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Q&A: Can peer mentoring slash dropout rates? | Deseret News National
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Slade Combs, For the Deseret News
Education

Q&A: Can peer mentoring slash dropout rates?

Daniel Oscar, president and CEO of the Center for Supportive Schools, recently talked in a question-and-answer session about how a new program has slashed dropout rates for male students. The Center for Supportive Schools is a nonprofit group that for over 30 years has been guiding schools on establishing the Peer Group Connection curriculum. The program is now functioning in around 120 U.S. high schools, and in 2009 a study at Rutgers University showed very strong results in improving graduation rates.

The full article detailing the effects of peer mentoring can be found here.

Q: How does Peer Group Connection work on the ground?

A: The older students are in a leadership class that meets daily, where they develop their own leadership skills. Then a pair of older students meets with the same group of roughly 15 ninth-graders once a week throughout the entire school year, helping ensure those students are succeeding.

The older students are developing in the younger students communication skills, decision-making skills, relationship skills, goal setting, conflict resolution, and time management — all sorts of things that are critical for success in high school.

Perhaps more important than the specific skills, that group becomes a real team. They support each other — not just during those 45 minutes, but also in the hallways and outside of school. It becomes a strong support network.

Q: How many of the freshmen are you able to reach each year?

A: We try to reach 100 percent. But if the school is nervous about diving into the program, we encourage them to use a random assortment. What we do not do is try to target those who are at greater risk, or those who are most likely to succeed. We want very mixed groupings. But typically it's all the freshmen.

Q: How do you go about selecting the groups of 15?

A: We try to ensure diversity within the group. So for example at a high school you may have five middle schools that serve as feeder schools, and those five middle schools are each in different neighborhoods. So you may have neighborhood cliques in high school. So what we would not want to have 15 freshmen all from the same neighborhood. One of the hallmarks of the program is to get students to talk to each other and support each other who may not normally mix were it not for the program.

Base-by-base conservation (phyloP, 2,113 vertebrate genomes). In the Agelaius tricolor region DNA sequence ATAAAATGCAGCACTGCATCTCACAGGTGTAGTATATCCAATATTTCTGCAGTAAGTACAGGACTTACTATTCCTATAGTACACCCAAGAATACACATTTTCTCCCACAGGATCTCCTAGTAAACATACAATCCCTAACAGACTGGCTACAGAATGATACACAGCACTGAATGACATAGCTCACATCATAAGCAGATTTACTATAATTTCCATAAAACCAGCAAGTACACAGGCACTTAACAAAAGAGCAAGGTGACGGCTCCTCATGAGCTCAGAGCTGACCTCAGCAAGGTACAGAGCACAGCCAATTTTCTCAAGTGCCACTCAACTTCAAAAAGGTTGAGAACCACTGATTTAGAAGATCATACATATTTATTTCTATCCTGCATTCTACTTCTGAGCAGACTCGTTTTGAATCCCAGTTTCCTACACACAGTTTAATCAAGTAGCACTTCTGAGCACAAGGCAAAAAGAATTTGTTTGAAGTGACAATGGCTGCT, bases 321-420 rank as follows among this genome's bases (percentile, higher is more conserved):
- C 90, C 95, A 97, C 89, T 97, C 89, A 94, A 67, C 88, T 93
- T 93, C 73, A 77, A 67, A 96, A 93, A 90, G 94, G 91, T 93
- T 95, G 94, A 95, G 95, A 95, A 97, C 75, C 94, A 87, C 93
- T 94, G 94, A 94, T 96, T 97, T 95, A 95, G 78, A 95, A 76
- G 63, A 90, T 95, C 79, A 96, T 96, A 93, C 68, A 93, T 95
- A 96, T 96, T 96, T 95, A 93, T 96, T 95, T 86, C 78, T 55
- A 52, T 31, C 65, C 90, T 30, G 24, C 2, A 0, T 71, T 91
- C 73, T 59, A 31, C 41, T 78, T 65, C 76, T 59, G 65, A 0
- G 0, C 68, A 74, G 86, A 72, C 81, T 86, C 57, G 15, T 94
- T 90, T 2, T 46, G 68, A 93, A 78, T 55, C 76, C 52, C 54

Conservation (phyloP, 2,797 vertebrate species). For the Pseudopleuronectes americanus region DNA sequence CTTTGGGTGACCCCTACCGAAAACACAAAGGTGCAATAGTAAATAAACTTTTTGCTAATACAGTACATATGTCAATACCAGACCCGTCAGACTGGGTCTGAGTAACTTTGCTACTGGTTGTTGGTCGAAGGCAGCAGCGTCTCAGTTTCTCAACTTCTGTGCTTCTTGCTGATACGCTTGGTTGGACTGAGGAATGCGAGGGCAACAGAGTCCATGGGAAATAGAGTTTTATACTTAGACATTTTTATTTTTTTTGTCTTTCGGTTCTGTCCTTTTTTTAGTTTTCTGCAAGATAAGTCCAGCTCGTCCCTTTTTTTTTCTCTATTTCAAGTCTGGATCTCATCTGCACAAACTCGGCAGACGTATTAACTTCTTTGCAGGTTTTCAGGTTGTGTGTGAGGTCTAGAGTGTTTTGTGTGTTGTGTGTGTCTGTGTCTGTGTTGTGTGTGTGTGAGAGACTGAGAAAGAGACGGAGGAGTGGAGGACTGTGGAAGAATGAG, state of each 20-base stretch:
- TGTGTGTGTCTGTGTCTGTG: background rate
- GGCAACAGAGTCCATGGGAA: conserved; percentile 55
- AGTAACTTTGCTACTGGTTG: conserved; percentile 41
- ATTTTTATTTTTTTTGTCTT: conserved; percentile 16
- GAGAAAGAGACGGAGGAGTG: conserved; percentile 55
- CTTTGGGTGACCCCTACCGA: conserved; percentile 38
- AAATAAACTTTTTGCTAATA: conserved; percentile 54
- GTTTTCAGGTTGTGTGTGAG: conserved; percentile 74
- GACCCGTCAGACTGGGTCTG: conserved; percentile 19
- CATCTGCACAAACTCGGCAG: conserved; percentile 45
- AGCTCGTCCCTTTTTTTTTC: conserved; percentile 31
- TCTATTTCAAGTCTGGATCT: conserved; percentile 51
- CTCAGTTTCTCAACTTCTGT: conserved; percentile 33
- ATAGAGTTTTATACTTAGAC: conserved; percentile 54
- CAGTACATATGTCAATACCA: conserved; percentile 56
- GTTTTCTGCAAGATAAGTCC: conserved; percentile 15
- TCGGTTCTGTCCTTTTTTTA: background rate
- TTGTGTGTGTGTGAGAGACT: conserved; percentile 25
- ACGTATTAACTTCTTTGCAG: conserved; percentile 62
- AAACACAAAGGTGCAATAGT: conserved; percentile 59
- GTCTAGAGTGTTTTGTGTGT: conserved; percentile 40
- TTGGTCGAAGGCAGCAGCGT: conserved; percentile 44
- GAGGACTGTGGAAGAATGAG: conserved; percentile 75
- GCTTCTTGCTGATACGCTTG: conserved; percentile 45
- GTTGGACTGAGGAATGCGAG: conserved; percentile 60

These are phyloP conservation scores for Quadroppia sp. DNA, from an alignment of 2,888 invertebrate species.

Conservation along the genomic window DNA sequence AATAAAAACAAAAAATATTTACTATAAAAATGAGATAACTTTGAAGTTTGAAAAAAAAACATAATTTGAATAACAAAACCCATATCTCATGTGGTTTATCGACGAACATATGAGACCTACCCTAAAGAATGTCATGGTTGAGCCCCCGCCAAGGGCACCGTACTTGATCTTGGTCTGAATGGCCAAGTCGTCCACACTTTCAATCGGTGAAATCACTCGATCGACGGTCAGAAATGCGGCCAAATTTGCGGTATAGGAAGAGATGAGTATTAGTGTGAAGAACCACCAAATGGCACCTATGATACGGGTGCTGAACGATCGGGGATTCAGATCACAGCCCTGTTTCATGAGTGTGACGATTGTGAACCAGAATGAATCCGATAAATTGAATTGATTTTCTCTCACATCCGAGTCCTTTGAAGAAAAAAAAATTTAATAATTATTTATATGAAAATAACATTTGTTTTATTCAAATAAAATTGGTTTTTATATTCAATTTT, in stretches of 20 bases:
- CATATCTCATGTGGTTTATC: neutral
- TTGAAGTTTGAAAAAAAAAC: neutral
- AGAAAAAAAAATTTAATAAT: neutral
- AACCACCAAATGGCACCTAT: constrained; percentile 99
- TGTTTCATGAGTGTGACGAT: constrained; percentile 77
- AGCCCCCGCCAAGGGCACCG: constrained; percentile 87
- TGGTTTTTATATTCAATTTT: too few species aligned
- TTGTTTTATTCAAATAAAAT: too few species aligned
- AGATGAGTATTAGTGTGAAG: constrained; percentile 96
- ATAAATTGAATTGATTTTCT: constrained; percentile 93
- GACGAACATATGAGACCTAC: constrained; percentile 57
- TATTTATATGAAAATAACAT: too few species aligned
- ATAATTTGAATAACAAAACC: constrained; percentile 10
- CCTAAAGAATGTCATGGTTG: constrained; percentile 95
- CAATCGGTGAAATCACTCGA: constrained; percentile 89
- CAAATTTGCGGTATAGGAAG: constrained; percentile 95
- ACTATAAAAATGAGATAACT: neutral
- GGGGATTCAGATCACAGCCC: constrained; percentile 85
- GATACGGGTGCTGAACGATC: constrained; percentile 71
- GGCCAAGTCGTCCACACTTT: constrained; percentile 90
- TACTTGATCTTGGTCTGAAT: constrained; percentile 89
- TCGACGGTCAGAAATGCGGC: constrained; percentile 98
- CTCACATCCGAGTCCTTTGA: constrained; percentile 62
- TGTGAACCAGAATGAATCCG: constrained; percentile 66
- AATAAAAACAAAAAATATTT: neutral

Q: By the time a kid is 14, if he is going to be involved in gang activity, he already is. How do these dynamics work when kids are already coming in with some baggage?

A: Kids often join gangs because they want to be part of a supportive group and they aren’t getting that in other areas of their lives. We do find that this is transformative, that is evidenced by some of the research about kids staying in school. We don't have specific research where kids say, “I was in a gang, but I dropped out of the game because of Peer Group Connection." But it is our strong hypothesis that by offering the support structures within a school we are in a positive way doing some of what kings do in a negative way.

Q: Tell me about the Rutgers study that brought dramatic results in helping kids finish high school.

A: The federal government funded Rutgers University to conduct a study of the implementation of this program at an urban school, where approximately one third of the freshmen participated in PGC. They watched what happened to the kids five years later and found a 10-percentage point difference in graduation. But among males, the dropout rate was cut by half, with a dropout rate of 37 percent declining to 19 percent, almost a 50 percent decline.

Q: That is a startling result.

A: It is. We've been applying for funding to replicate this study in 10 additional schools, because you have to take any one study with a grain of salt. But those results are quite remarkable. And while we know our program is very effective, we were frankly surprised that the outcome was so strong.

Q: Tell me how you go about building the program in a new school.

A: We begin by working with a leadership team at the school, the principal, guidance counselors and other key people. With this group, we try to figure out how we are going to carve out time in the schedule. That's harder to do than it may sound. We also help the leadership team sell the community on this program, and we want the leadership team to take ownership of it so they can continue running it in perpetuity.

We help them select the faculty who will teach the leadership course for the older students. Then we get these teachers the equivalent of 11 days of training over an 18-month period, both at the school and at conferences. Then we are onsite at the school about once a month.

Q: Is there a program to audit and troubleshoot participating schools on an ongoing basis?

A: We have done a little of that, and we are planning on doing much more of that, including the audit, certifying schools as Peer Group Connection schools. But we are only just getting started with that. For the most part, we had let schools run it as they see fit after the first two years.

Email: eschulzke@desnews.com